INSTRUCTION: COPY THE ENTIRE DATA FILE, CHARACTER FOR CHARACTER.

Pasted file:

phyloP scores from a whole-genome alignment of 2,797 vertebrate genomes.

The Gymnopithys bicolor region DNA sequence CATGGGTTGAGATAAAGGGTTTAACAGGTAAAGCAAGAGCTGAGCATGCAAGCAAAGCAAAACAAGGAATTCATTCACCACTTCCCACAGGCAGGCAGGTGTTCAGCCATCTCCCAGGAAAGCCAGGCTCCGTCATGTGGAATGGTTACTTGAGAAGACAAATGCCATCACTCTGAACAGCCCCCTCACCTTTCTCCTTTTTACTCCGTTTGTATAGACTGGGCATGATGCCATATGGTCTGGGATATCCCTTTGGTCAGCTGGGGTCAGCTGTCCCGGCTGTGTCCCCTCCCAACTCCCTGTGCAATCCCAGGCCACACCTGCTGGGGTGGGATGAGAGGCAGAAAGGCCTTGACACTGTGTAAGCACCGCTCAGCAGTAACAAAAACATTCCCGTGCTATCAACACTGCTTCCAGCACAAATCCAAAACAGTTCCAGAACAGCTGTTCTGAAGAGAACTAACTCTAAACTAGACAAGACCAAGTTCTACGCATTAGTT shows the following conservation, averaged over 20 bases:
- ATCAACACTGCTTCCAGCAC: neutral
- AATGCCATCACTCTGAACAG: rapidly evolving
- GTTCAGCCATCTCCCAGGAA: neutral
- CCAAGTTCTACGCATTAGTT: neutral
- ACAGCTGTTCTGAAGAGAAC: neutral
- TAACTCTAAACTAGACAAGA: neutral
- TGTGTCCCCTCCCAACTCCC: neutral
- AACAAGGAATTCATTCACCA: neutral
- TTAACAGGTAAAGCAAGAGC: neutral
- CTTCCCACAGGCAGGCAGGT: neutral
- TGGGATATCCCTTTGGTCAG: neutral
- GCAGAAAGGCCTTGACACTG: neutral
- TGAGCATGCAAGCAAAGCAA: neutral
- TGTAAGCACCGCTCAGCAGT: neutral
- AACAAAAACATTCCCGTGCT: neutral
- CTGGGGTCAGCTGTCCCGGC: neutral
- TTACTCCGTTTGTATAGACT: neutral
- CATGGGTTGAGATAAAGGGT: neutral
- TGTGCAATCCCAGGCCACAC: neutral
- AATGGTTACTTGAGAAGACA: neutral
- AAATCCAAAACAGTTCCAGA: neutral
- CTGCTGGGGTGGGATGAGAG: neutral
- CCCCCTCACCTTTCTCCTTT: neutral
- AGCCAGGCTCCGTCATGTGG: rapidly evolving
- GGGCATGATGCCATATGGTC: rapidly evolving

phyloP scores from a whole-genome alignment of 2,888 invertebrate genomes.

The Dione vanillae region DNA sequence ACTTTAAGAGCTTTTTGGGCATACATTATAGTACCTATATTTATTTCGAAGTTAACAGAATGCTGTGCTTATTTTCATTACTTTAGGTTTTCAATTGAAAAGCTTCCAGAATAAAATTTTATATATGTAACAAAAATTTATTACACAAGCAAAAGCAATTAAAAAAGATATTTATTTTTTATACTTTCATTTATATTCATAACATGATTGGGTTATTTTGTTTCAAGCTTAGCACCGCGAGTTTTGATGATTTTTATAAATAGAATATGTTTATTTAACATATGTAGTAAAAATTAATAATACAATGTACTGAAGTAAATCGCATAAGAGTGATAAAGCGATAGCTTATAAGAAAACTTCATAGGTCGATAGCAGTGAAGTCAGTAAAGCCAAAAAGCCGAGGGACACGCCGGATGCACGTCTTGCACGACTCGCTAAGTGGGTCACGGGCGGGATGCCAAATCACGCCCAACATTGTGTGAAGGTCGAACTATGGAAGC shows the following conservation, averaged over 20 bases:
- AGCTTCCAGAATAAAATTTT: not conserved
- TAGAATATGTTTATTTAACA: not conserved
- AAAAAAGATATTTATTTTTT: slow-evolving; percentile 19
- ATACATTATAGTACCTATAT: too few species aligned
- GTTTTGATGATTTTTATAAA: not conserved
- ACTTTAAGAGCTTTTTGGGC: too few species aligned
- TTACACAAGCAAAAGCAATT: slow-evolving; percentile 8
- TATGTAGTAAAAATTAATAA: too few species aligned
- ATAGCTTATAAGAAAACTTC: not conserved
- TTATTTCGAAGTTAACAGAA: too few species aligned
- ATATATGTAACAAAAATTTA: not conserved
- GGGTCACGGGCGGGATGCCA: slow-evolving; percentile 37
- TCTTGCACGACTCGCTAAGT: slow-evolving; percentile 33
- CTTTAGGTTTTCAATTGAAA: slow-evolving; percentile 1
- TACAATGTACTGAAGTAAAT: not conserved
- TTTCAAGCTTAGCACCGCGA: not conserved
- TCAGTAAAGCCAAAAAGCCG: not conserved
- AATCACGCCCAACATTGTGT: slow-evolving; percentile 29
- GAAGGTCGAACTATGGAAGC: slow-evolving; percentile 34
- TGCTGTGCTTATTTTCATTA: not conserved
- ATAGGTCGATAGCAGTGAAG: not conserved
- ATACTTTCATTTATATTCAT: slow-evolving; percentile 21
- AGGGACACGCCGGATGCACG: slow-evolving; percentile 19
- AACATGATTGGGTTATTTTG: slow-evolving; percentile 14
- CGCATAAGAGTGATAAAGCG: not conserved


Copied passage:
phyloP scores from a whole-genome alignment of 2,797 vertebrate genomes.

The Gymnopithys bicolor region DNA sequence CATGGGTTGAGATAAAGGGTTTAACAGGTAAAGCAAGAGCTGAGCATGCAAGCAAAGCAAAACAAGGAATTCATTCACCACTTCCCACAGGCAGGCAGGTGTTCAGCCATCTCCCAGGAAAGCCAGGCTCCGTCATGTGGAATGGTTACTTGAGAAGACAAATGCCATCACTCTGAACAGCCCCCTCACCTTTCTCCTTTTTACTCCGTTTGTATAGACTGGGCATGATGCCATATGGTCTGGGATATCCCTTTGGTCAGCTGGGGTCAGCTGTCCCGGCTGTGTCCCCTCCCAACTCCCTGTGCAATCCCAGGCCACACCTGCTGGGGTGGGATGAGAGGCAGAAAGGCCTTGACACTGTGTAAGCACCGCTCAGCAGTAACAAAAACATTCCCGTGCTATCAACACTGCTTCCAGCACAAATCCAAAACAGTTCCAGAACAGCTGTTCTGAAGAGAACTAACTCTAAACTAGACAAGACCAAGTTCTACGCATTAGTT shows the following conservation, averaged over 20 bases:
- ATCAACACTGCTTCCAGCAC: neutral
- AATGCCATCACTCTGAACAG: rapidly evolving
- GTTCAGCCATCTCCCAGGAA: neutral
- CCAAGTTCTACGCATTAGTT: neutral
- ACAGCTGTTCTGAAGAGAAC: neutral
- TAACTCTAAACTAGACAAGA: neutral
- TGTGTCCCCTCCCAACTCCC: neutral
- AACAAGGAATTCATTCACCA: neutral
- TTAACAGGTAAAGCAAGAGC: neutral
- CTTCCCACAGGCAGGCAGGT: neutral
- TGGGATATCCCTTTGGTCAG: neutral
- GCAGAAAGGCCTTGACACTG: neutral
- TGAGCATGCAAGCAAAGCAA: neutral
- TGTAAGCACCGCTCAGCAGT: neutral
- AACAAAAACATTCCCGTGCT: neutral
- CTGGGGTCAGCTGTCCCGGC: neutral
- TTACTCCGTTTGTATAGACT: neutral
- CATGGGTTGAGATAAAGGGT: neutral
- TGTGCAATCCCAGGCCACAC: neutral
- AATGGTTACTTGAGAAGACA: neutral
- AAATCCAAAACAGTTCCAGA: neutral
- CTGCTGGGGTGGGATGAGAG: neutral
- CCCCCTCACCTTTCTCCTTT: neutral
- AGCCAGGCTCCGTCATGTGG: rapidly evolving
- GGGCATGATGCCATATGGTC: rapidly evolving

phyloP scores from a whole-genome alignment of 2,888 invertebrate genomes.

The Dione vanillae region DNA sequence ACTTTAAGAGCTTTTTGGGCATACATTATAGTACCTATATTTATTTCGAAGTTAACAGAATGCTGTGCTTATTTTCATTACTTTAGGTTTTCAATTGAAAAGCTTCCAGAATAAAATTTTATATATGTAACAAAAATTTATTACACAAGCAAAAGCAATTAAAAAAGATATTTATTTTTTATACTTTCATTTATATTCATAACATGATTGGGTTATTTTGTTTCAAGCTTAGCACCGCGAGTTTTGATGATTTTTATAAATAGAATATGTTTATTTAACATATGTAGTAAAAATTAATAATACAATGTACTGAAGTAAATCGCATAAGAGTGATAAAGCGATAGCTTATAAGAAAACTTCATAGGTCGATAGCAGTGAAGTCAGTAAAGCCAAAAAGCCGAGGGACACGCCGGATGCACGTCTTGCACGACTCGCTAAGTGGGTCACGGGCGGGATGCCAAATCACGCCCAACATTGTGTGAAGGTCGAACTATGGAAGC shows the following conservation, averaged over 20 bases:
- AGCTTCCAGAATAAAATTTT: not conserved
- TAGAATATGTTTATTTAACA: not conserved
- AAAAAAGATATTTATTTTTT: slow-evolving; percentile 19
- ATACATTATAGTACCTATAT: too few species aligned
- GTTTTGATGATTTTTATAAA: not conserved
- ACTTTAAGAGCTTTTTGGGC: too few species aligned
- TTACACAAGCAAAAGCAATT: slow-evolving; percentile 8
- TATGTAGTAAAAATTAATAA: too few species aligned
- ATAGCTTATAAGAAAACTTC: not conserved
- TTATTTCGAAGTTAACAGAA: too few species aligned
- ATATATGTAACAAAAATTTA: not conserved
- GGGTCACGGGCGGGATGCCA: slow-evolving; percentile 37
- TCTTGCACGACTCGCTAAGT: slow-evolving; percentile 33
- CTTTAGGTTTTCAATTGAAA: slow-evolving; percentile 1
- TACAATGTACTGAAGTAAAT: not conserved
- TTTCAAGCTTAGCACCGCGA: not conserved
- TCAGTAAAGCCAAAAAGCCG: not conserved
- AATCACGCCCAACATTGTGT: slow-evolving; percentile 29
- GAAGGTCGAACTATGGAAGC: slow-evolving; percentile 34
- TGCTGTGCTTATTTTCATTA: not conserved
- ATAGGTCGATAGCAGTGAAG: not conserved
- ATACTTTCATTTATATTCAT: slow-evolving; percentile 21
- AGGGACACGCCGGATGCACG: slow-evolving; percentile 19
- AACATGATTGGGTTATTTTG: slow-evolving; percentile 14
- CGCATAAGAGTGATAAAGCG: not conserved